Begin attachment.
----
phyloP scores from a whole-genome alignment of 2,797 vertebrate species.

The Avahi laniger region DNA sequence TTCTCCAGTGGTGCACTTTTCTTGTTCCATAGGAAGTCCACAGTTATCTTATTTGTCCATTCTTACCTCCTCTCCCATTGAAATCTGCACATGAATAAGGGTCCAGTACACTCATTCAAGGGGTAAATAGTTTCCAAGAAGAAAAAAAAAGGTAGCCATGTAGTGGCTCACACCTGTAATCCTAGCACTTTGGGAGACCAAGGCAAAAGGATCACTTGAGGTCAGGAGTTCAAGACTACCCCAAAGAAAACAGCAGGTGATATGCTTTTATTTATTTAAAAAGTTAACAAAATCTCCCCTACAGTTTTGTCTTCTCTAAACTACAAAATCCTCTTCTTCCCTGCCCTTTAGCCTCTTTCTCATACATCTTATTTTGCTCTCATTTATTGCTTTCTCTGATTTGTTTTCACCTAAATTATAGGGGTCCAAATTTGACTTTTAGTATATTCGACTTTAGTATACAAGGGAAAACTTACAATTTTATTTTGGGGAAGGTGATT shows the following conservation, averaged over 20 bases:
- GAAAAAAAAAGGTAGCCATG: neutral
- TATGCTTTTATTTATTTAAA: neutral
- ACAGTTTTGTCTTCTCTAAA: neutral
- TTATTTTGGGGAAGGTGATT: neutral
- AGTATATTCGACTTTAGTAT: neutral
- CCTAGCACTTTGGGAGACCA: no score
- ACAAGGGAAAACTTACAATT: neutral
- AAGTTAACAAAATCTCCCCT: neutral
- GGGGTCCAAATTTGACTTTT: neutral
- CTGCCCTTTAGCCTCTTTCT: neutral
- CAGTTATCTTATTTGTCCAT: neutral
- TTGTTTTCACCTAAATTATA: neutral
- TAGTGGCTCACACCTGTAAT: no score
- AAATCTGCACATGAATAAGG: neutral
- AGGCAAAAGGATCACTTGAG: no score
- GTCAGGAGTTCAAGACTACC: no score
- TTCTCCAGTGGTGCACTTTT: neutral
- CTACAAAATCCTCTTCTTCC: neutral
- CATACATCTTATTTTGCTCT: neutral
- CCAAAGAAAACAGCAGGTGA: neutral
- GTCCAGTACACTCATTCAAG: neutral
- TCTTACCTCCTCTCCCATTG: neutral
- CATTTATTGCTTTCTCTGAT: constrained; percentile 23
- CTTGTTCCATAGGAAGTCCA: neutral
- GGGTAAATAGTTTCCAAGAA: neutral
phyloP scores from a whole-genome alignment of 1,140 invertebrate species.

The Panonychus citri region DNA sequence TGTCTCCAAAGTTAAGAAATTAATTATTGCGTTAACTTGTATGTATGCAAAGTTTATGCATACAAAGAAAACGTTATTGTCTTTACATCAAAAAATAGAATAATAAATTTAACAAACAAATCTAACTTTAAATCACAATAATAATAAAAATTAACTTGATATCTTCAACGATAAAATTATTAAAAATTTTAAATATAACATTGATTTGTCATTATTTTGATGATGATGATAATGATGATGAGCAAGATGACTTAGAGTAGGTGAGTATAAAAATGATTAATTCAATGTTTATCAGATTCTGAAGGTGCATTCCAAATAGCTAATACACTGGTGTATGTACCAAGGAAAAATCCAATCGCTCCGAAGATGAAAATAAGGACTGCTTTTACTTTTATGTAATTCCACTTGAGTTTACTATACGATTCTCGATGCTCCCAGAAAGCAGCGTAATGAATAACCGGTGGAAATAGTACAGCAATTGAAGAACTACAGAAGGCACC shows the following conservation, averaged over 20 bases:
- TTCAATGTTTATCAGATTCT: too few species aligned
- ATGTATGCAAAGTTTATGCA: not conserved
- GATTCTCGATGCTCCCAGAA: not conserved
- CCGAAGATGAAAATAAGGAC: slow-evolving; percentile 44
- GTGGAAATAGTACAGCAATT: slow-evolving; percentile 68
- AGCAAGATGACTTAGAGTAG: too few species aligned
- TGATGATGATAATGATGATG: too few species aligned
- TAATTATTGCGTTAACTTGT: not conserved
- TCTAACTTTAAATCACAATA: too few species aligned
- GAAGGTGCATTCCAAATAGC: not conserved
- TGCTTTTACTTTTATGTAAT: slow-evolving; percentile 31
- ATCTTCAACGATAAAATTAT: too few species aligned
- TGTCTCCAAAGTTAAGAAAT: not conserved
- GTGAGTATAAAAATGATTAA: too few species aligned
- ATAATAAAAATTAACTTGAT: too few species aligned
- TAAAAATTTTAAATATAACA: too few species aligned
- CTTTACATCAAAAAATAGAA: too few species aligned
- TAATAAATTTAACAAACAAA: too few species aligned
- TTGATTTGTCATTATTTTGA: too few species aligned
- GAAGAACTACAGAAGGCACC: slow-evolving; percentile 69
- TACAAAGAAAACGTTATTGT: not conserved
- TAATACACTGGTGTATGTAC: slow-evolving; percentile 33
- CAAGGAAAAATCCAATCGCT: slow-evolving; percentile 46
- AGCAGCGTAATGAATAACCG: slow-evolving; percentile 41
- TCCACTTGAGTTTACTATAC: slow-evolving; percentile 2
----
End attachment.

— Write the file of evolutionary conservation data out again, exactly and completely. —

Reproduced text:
phyloP scores from a whole-genome alignment of 2,797 vertebrate species.

The Avahi laniger region DNA sequence TTCTCCAGTGGTGCACTTTTCTTGTTCCATAGGAAGTCCACAGTTATCTTATTTGTCCATTCTTACCTCCTCTCCCATTGAAATCTGCACATGAATAAGGGTCCAGTACACTCATTCAAGGGGTAAATAGTTTCCAAGAAGAAAAAAAAAGGTAGCCATGTAGTGGCTCACACCTGTAATCCTAGCACTTTGGGAGACCAAGGCAAAAGGATCACTTGAGGTCAGGAGTTCAAGACTACCCCAAAGAAAACAGCAGGTGATATGCTTTTATTTATTTAAAAAGTTAACAAAATCTCCCCTACAGTTTTGTCTTCTCTAAACTACAAAATCCTCTTCTTCCCTGCCCTTTAGCCTCTTTCTCATACATCTTATTTTGCTCTCATTTATTGCTTTCTCTGATTTGTTTTCACCTAAATTATAGGGGTCCAAATTTGACTTTTAGTATATTCGACTTTAGTATACAAGGGAAAACTTACAATTTTATTTTGGGGAAGGTGATT shows the following conservation, averaged over 20 bases:
- GAAAAAAAAAGGTAGCCATG: neutral
- TATGCTTTTATTTATTTAAA: neutral
- ACAGTTTTGTCTTCTCTAAA: neutral
- TTATTTTGGGGAAGGTGATT: neutral
- AGTATATTCGACTTTAGTAT: neutral
- CCTAGCACTTTGGGAGACCA: no score
- ACAAGGGAAAACTTACAATT: neutral
- AAGTTAACAAAATCTCCCCT: neutral
- GGGGTCCAAATTTGACTTTT: neutral
- CTGCCCTTTAGCCTCTTTCT: neutral
- CAGTTATCTTATTTGTCCAT: neutral
- TTGTTTTCACCTAAATTATA: neutral
- TAGTGGCTCACACCTGTAAT: no score
- AAATCTGCACATGAATAAGG: neutral
- AGGCAAAAGGATCACTTGAG: no score
- GTCAGGAGTTCAAGACTACC: no score
- TTCTCCAGTGGTGCACTTTT: neutral
- CTACAAAATCCTCTTCTTCC: neutral
- CATACATCTTATTTTGCTCT: neutral
- CCAAAGAAAACAGCAGGTGA: neutral
- GTCCAGTACACTCATTCAAG: neutral
- TCTTACCTCCTCTCCCATTG: neutral
- CATTTATTGCTTTCTCTGAT: constrained; percentile 23
- CTTGTTCCATAGGAAGTCCA: neutral
- GGGTAAATAGTTTCCAAGAA: neutral
phyloP scores from a whole-genome alignment of 1,140 invertebrate species.

The Panonychus citri region DNA sequence TGTCTCCAAAGTTAAGAAATTAATTATTGCGTTAACTTGTATGTATGCAAAGTTTATGCATACAAAGAAAACGTTATTGTCTTTACATCAAAAAATAGAATAATAAATTTAACAAACAAATCTAACTTTAAATCACAATAATAATAAAAATTAACTTGATATCTTCAACGATAAAATTATTAAAAATTTTAAATATAACATTGATTTGTCATTATTTTGATGATGATGATAATGATGATGAGCAAGATGACTTAGAGTAGGTGAGTATAAAAATGATTAATTCAATGTTTATCAGATTCTGAAGGTGCATTCCAAATAGCTAATACACTGGTGTATGTACCAAGGAAAAATCCAATCGCTCCGAAGATGAAAATAAGGACTGCTTTTACTTTTATGTAATTCCACTTGAGTTTACTATACGATTCTCGATGCTCCCAGAAAGCAGCGTAATGAATAACCGGTGGAAATAGTACAGCAATTGAAGAACTACAGAAGGCACC shows the following conservation, averaged over 20 bases:
- TTCAATGTTTATCAGATTCT: too few species aligned
- ATGTATGCAAAGTTTATGCA: not conserved
- GATTCTCGATGCTCCCAGAA: not conserved
- CCGAAGATGAAAATAAGGAC: slow-evolving; percentile 44
- GTGGAAATAGTACAGCAATT: slow-evolving; percentile 68
- AGCAAGATGACTTAGAGTAG: too few species aligned
- TGATGATGATAATGATGATG: too few species aligned
- TAATTATTGCGTTAACTTGT: not conserved
- TCTAACTTTAAATCACAATA: too few species aligned
- GAAGGTGCATTCCAAATAGC: not conserved
- TGCTTTTACTTTTATGTAAT: slow-evolving; percentile 31
- ATCTTCAACGATAAAATTAT: too few species aligned
- TGTCTCCAAAGTTAAGAAAT: not conserved
- GTGAGTATAAAAATGATTAA: too few species aligned
- ATAATAAAAATTAACTTGAT: too few species aligned
- TAAAAATTTTAAATATAACA: too few species aligned
- CTTTACATCAAAAAATAGAA: too few species aligned
- TAATAAATTTAACAAACAAA: too few species aligned
- TTGATTTGTCATTATTTTGA: too few species aligned
- GAAGAACTACAGAAGGCACC: slow-evolving; percentile 69
- TACAAAGAAAACGTTATTGT: not conserved
- TAATACACTGGTGTATGTAC: slow-evolving; percentile 33
- CAAGGAAAAATCCAATCGCT: slow-evolving; percentile 46
- AGCAGCGTAATGAATAACCG: slow-evolving; percentile 41
- TCCACTTGAGTTTACTATAC: slow-evolving; percentile 2